We had a fantastic talk from Dr. Andrea (Andi) Levine, an Assistant Professor of Medicine in the division of Pulmonary & Critical Care Medicine at the University of Maryland School of Medicine. She discussed the current definition of Long-COVID syndrome, what we know about who gets it, why they do, and what we can do to try to both treat and prevent this syndrome.
Long-COVID comes by many names, but refers to symptoms that linger 1-3 months after initial infection, according to the CDC and WHO respectively. We are still very much in this pandemic; Dr. Levine highlighted that at-home testing likely led to the underreporting of overall cases. She highlighted that Long-COVID is its own pandemic and could lead to a mass deterioration event.
Long-COVID symptoms impact almost all organ systems and 80% of patients report at least one symptom that persists long-term. Roughly 50% of patients have ongoing symptoms after 1 month, 5 months, and up to 1 year. The majority of Long-COVID patients were female, obese or with underlying conditions, and around the 50-year age mark. The more symptoms you had earlier on made you more likely to experience Long-COVID symptoms.
The likelihood of a patient acquiring Long-COVID is related to their initial disease severity. A study in The Lancet found that even patients who were less sick initially still reported Long-COVID symptoms. However, that same study alluded that the sicker you were, the more likely you are to experience Long-COVID. The 2-dose vaccination series diminished the likelihood of experiencing persistent illness, but not entirely. Dr. Levine stressed the importance of getting boosters and mask-wearing. Getting vaccinated after COVID-19 infection and long-term symptoms have presented themselves may lead to remission of these symptoms as well. Different COVID variants triggered different persistence in whether patients experienced Long-COVID.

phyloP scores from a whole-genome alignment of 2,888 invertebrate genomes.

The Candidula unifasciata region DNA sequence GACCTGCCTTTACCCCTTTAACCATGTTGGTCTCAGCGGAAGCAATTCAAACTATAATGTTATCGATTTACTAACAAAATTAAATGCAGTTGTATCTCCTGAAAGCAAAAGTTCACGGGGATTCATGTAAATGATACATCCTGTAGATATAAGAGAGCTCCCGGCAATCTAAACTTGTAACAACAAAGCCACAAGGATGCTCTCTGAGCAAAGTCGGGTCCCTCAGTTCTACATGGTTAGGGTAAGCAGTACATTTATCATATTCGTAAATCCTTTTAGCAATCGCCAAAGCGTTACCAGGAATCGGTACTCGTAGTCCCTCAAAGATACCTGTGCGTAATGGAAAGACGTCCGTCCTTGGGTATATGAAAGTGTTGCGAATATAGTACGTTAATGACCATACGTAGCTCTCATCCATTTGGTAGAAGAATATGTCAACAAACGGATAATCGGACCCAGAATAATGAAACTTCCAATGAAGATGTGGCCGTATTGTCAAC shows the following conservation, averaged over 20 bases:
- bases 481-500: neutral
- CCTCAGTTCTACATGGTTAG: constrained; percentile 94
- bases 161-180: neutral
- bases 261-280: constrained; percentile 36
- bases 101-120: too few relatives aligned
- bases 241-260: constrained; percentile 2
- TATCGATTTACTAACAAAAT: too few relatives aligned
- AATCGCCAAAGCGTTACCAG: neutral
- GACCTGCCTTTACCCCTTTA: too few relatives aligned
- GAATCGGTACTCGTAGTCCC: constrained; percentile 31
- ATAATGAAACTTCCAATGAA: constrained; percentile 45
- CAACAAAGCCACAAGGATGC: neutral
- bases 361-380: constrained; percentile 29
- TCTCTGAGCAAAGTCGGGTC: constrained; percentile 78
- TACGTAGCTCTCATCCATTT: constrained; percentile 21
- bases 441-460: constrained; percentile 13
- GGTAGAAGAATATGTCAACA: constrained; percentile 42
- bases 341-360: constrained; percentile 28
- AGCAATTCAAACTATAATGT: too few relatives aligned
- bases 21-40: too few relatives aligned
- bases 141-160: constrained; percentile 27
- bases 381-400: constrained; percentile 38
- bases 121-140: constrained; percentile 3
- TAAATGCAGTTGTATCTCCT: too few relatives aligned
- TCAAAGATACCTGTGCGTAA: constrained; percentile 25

Dr. Levine discussed how the virus can persist in “viral reservoirs” within the body (i.e. the virus can be cleared in a nasal sample, but still present itself in the stool for weeks on end). She stressed again that all organ systems in patients reflect ongoing COVID-19 virus, meaning that no organ tissue is spared. The virus can cross the blood-brain barrier and continue to replicate. In these viral reservoirs (particularly the brain), the virus was seen to mutate from what it was at the time of initial infection. Significant areas of the brain maintained SARS-CoV-2 RNA and structural brain abnormalities could have led to neurological symptoms. COVID-19 infection also caused a prolonged inflammatory state in patients, leading to Long-COVID symptoms. Autoimmunity unmasking by COVID-19 infection is also a probable explanation.
Dr. Levine touched on the mental and social effects of Long-COVID. She discussed how many fear that their experiences are not real and all in their head. Long-COVID correlated with mental health diagnoses and the inability to work. Unfortunately, there are still a lot of unknowns on how inpatient and outpatient therapies impact Long-COVID. She highlighted we, as a society, are at a turning point and must begin to focus on persistent COVID symptoms in addition to the initial infections themselves.